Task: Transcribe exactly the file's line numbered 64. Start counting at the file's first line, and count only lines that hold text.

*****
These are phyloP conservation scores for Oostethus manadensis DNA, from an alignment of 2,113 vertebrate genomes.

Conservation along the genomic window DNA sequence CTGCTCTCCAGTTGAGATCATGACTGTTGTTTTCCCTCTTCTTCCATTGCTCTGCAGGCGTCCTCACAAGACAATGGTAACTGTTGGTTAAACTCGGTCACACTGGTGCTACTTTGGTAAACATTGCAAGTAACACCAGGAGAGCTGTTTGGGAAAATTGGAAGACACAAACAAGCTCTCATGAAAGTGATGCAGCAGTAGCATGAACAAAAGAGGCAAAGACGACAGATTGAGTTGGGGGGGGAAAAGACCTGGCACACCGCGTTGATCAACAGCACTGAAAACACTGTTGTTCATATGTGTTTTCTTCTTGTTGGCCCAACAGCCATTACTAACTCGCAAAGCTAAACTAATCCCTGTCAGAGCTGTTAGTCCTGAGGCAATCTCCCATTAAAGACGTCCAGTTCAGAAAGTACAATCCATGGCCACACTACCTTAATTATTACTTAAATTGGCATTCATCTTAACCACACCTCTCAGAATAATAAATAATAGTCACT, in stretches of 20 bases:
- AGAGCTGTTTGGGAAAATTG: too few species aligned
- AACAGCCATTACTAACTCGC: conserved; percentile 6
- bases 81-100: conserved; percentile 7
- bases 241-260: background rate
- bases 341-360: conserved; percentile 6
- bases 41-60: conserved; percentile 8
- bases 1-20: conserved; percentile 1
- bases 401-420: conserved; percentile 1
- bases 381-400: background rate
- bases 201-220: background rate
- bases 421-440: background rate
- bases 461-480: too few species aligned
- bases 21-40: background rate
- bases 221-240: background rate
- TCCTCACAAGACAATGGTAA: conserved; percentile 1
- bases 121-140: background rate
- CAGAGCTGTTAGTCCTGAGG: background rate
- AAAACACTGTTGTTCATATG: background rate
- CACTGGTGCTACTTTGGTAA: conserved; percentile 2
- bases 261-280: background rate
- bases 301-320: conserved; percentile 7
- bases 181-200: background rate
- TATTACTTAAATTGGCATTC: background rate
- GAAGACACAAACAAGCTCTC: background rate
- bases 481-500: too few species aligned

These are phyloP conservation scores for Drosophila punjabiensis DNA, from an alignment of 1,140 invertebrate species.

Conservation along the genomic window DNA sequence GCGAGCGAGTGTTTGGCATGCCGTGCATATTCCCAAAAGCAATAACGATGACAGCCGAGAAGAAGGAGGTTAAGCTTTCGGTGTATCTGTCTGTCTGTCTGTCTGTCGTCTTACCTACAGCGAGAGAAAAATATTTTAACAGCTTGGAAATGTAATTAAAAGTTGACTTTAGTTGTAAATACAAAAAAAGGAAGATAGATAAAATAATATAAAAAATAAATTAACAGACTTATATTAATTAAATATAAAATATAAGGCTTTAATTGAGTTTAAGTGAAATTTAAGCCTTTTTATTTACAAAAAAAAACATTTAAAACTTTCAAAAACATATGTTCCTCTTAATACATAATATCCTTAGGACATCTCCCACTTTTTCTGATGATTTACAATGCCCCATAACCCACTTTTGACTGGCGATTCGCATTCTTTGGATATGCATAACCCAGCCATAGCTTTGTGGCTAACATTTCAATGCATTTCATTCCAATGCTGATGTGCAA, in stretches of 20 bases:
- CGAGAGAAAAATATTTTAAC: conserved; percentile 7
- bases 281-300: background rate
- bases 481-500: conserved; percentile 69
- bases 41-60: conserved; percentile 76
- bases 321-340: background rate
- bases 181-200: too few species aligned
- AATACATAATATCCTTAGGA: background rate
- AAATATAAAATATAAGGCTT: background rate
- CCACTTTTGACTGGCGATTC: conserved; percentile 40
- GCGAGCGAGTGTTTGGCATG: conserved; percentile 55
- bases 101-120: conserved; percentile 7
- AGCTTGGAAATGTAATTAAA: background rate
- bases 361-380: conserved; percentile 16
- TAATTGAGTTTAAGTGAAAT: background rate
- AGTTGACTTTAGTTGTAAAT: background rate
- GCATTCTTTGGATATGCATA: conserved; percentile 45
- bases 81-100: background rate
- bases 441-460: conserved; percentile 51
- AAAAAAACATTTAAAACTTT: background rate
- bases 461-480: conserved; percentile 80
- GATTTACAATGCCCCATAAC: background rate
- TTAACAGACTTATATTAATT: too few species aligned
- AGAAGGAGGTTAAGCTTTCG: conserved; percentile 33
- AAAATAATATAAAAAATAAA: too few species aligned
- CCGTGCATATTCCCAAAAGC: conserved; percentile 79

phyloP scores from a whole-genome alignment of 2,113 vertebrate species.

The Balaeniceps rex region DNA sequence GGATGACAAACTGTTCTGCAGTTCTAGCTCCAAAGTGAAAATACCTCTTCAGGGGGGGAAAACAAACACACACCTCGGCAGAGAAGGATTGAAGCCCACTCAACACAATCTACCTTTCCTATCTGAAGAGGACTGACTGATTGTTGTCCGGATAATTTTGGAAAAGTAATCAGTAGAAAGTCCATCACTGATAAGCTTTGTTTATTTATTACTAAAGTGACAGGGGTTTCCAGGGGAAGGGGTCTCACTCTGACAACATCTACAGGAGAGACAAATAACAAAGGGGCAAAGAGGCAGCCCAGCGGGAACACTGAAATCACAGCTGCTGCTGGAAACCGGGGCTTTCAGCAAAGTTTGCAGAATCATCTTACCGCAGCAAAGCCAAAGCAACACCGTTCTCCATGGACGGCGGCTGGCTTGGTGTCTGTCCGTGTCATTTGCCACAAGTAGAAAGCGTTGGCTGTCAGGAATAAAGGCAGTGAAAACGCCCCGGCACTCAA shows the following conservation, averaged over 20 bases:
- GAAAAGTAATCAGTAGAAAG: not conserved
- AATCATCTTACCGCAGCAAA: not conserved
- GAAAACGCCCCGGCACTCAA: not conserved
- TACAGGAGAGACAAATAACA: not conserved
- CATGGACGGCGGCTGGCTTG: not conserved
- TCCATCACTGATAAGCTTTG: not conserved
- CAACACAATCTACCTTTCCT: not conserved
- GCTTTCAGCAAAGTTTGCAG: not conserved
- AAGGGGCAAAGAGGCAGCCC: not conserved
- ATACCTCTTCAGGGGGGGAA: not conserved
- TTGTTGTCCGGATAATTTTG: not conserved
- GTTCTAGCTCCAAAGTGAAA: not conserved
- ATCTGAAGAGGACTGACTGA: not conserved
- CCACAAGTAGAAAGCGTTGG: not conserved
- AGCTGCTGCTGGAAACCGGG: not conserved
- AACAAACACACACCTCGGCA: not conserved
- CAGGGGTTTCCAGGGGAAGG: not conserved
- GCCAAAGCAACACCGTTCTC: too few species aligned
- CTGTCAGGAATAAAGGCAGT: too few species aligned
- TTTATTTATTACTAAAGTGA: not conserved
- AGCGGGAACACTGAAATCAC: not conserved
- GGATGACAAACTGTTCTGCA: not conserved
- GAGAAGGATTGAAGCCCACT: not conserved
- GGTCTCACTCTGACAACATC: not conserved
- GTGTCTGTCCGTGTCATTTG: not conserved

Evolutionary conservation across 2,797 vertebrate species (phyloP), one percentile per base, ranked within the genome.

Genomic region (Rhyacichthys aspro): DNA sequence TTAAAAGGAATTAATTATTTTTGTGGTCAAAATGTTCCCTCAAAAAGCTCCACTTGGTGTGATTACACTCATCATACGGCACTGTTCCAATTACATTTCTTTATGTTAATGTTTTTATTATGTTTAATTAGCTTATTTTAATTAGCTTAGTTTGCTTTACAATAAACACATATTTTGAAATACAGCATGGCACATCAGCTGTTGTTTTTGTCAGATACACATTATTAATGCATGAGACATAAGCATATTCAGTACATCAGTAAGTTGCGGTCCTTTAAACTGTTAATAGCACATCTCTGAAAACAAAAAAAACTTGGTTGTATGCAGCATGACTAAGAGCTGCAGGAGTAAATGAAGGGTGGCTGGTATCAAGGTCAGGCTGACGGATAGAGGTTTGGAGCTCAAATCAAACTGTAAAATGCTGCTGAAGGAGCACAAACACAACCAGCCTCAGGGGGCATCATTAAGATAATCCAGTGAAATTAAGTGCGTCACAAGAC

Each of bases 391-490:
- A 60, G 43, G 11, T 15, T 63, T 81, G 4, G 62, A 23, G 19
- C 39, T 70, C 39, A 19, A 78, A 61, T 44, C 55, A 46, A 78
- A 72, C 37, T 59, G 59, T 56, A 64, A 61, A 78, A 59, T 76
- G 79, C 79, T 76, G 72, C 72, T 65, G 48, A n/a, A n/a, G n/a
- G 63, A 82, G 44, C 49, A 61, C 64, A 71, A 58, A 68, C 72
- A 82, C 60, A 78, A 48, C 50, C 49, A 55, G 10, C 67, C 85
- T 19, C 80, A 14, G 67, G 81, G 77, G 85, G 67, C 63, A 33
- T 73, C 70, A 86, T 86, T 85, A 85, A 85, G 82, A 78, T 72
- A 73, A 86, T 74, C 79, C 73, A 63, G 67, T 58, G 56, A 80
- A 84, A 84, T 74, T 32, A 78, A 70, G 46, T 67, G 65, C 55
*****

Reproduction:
- GCTTTCAGCAAAGTTTGCAG: not conserved